A harlots progress. Plate VI

description belowA copy in reverse of William Hogarth’s Plate 6 of A harlot’s progress: A dilapidated room with Moll Hackabout’s friends, mostly prostitutes, gathered around her open coffin, several of them weeping; one young woman stands with her back to the scene as she gazes at herself in the mirror. On the right, a clergyman spills his brandy as he surreptitiously gropes beneath a woman’s skirt; Moll’s serving woman, standing at the coffin with a wine bottle and glass in hand scowls at the pair. Under the window and to the left, the undertaker flirts with a pretty young prostitute who picks a handkerchief from his pocket. In the foreground Moll’s small son plays with a spinning top. Sprigs of yew (rosemary?) decorate her coffin; a plate of yew rests on the floor at the parson’s feet, another spring at her son’s feet.

  • Title: A harlots progress. Plate VI [graphic] : Her funeral properly attended = Pompe de ses funérailles / invented & painted by Wm. Hogarth.
  • Publication: [London] : [publisher not identified], [not before 25 March 1768]

Catalog Record

Hogarth 768.03.25.14+ Box 210

Acquired December 2019

 

A harlot’s progress. Plate V

description belowA copy in reverse of William Hogarth’s Plate 5 of A harlot’s progress: In a squalid room Moll Hackabout, wrapped in a sheet, is dying while two doctors (Richard Rock and Jean Misaubin) argue over their remedies. Her serving-woman reaches out to them in alarm to get their attention for the invalid, while another woman rifles through Moll’s portmanteau (with her initials as in Plate 1). A small boy knelling next to Moll’s chair scratches his head as he turns a joint of meat roasting in front of the fire while a pot overflows on the grate. An over-turned table with an advertisement “Practical scheme … ‘Anodyne” litters the floor in the foreground.

  • Title: A harlot’s progress. Plate V [graphic] : In a high salivation at the point of death = Elle meurt en passant par le grand-reméde / invented & painted by Wm. Hogarth.
  • Publication: [London] : [publisher not identified], [not before 25 March 1768]

Catalog Record

Hogarth 768.03.25.13+ Box 210

Acquired December 2019

A harlot’s progress. Plate III

description belowA copy in reverse of William Hogarth’s Plate 3 of A harlot’s progress: In a shabby room in Drury Lane; Moll Hackabout is shown having risen late (the watch shows 11:45), attended by a serving-woman who has lost part of her nose to syphilis; in the background, the magistrate, John Gonson, enters quietly with officers to arrest her; pinned to the window frame are two portrait prints of the hero and heroines of “The Beggar’s Opera”, Captain Mackheath and Polly Peacham, (Polly replaces Dr. Sacheverell in Hogarth’s print), the wig-box of James Dalton, highwayman, sits above the bed, and one of several beer tankards on the floor carries the name of a Drury Lane tavern. A kitten plays at Moll’s feet. A copy of Bishop Gibson’s “Pastoral Letter to …” serves as a butter dish. Above the window on the left is a print after a Titian painting depicting the angel staying the hand of Abraham as he is about to slay Isaac. Medicine bottles on the window sill suggest that Molly is already ill with the disease that will later kill her.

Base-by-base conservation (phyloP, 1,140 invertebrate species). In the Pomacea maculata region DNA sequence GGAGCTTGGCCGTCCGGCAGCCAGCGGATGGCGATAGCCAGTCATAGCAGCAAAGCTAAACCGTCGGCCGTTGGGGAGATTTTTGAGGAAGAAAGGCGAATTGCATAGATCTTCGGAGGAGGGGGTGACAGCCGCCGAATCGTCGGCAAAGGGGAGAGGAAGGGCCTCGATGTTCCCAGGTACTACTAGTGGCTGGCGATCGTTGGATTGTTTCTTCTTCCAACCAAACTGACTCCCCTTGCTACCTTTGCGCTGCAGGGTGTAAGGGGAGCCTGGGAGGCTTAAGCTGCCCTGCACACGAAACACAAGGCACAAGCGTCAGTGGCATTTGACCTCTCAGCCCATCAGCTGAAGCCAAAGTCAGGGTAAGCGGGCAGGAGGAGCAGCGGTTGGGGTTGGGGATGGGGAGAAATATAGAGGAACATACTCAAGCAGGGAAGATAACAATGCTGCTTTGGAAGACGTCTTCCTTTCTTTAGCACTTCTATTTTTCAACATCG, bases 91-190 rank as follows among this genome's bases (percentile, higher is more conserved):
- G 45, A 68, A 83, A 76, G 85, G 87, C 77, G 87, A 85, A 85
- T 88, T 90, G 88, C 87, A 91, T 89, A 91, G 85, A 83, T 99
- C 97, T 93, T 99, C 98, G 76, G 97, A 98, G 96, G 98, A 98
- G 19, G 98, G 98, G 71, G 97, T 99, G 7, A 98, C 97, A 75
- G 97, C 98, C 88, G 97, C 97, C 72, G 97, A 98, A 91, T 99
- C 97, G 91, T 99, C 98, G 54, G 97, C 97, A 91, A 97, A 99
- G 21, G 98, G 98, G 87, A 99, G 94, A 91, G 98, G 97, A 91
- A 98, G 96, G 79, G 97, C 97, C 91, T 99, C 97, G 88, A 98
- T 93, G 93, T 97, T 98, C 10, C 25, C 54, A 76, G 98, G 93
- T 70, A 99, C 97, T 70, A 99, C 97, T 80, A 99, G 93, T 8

• Title: A harlot’s progress. Plate III [graphic] : The compleat trull at her lodgings in Drury Lane = Elle est reduite à la misère dans son logement de Drury Lane / invented & painted by Wm. Hogarth.
  • Publication: [London] : [publisher not identified], [not before 25 March 1768]

Catalog Record

Hogarth 768.03.25.11+ Box 210

Acquired December 2019

Revelling with harlots

description belowCopy in reverse of the first state of Plate 3 of Hogarth’s ‘The Rake’s Progress’ (Paulson 134): A room at the Rose Tavern, Drury Lane (after the painting at Sir John Soane’s Museum); to left, Tom, surrounded by prostitutes and clearly drunk, sprawls on a chair with his foot on the table; one young woman embraces him and steals his watch, another spits a stream of gin across the table to the amusement of a young black woman standing in the background; one woman drinks from the punchbowl; another is removing her clothes in order to perform “postures”; to the right, a harpist and a door through which enters a man holding a large dish and a candle, and a pregnant ballad singer holding a sheet lettered “Black Joke”; on the walls hang a map of the world to which a young woman holds a candle and framed prints of Roman emperors, all (except that of Nero) damaged. A second version of the paintings is at the Atkins Museum (Kansas City, Missouri).